Singapore hasrecently amended its Consumer Protection(Fair Trading) Act in response to callsfor tougher action against unscrupulous traders. The revisions were aimed atstrengthening the government’s ability to deter and punish errant traders, witha focus on deterrence. To this end, the government introduced new investigatorypowers, enhanced court powers and added one substantive consumer remedy.Despite this, the authors argue that Singapore’s consumer protection regimeremains inadequate because: unfair practices have yet to attract criminalsanctions; no guidelines were issued to provide transparency and clarity on howthe broad investigatory powers and harsher court powers are to be implemented;no measures to encourage reform were introduced; and consumer remedies remaininsufficient. In this article, the revisions are discussed with a comparison tothe Hong Kong and Australian regimes. Suggestions for further reform are thenmade for the purpose of achieving a more robust and comprehensive consumerprotection regime.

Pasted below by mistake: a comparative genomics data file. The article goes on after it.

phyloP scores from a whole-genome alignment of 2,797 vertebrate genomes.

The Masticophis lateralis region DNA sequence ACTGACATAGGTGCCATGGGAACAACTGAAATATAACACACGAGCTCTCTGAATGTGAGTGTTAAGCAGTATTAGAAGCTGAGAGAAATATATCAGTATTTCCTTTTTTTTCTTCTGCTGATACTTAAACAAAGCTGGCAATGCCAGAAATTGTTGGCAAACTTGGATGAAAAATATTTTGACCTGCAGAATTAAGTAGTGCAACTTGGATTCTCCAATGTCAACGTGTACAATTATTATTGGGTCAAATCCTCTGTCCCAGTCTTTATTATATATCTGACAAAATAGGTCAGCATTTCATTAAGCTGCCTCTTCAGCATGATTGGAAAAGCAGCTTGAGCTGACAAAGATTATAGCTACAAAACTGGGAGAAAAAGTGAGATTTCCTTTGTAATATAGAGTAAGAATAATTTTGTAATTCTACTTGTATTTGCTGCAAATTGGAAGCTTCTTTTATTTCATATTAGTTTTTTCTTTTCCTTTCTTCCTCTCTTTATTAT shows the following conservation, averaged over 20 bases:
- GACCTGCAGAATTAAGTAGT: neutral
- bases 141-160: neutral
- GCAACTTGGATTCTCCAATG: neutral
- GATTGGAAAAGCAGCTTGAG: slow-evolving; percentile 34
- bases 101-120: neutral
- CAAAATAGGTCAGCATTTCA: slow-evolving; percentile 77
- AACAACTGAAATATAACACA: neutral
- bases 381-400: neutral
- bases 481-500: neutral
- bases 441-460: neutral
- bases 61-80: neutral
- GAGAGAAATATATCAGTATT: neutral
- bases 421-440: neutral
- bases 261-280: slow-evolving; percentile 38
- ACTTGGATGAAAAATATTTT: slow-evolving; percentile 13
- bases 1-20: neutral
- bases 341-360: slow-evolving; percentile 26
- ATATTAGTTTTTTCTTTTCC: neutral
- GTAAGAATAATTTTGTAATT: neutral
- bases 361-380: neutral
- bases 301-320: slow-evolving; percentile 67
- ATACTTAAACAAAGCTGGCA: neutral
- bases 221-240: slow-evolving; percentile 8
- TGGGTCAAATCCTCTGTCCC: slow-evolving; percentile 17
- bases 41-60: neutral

Consumer protection, Unfair practice, Comparative law, Consumer Protection (Fair Trading) Act, Hong Kong Trade Descriptions Ordinance, Australian Competition and Consumer Act, Australian Consumer Law, Consumer remedies, Voluntary compliance, Deterrence, Reform, Guidelines, Injunctions, Investigatory powers, Criminal sanctions, Civil pecuniary penalties
Asian Studies | Consumer Protection Law | International Trade Law
University of Tasmania Law Review
University of Tasmania Law School
LOO, Wee Ling and ONG, Ee-Ing.
The 2016 amendments to Singapore’s consumer protection (Fair Trading) act: A missed opportunity. (2017). University of Tasmania Law Review. 36, (2), 15-48. Research Collection School Of Law.
Available at: http://ink.library.smu.edu.sg/sol_research/2543
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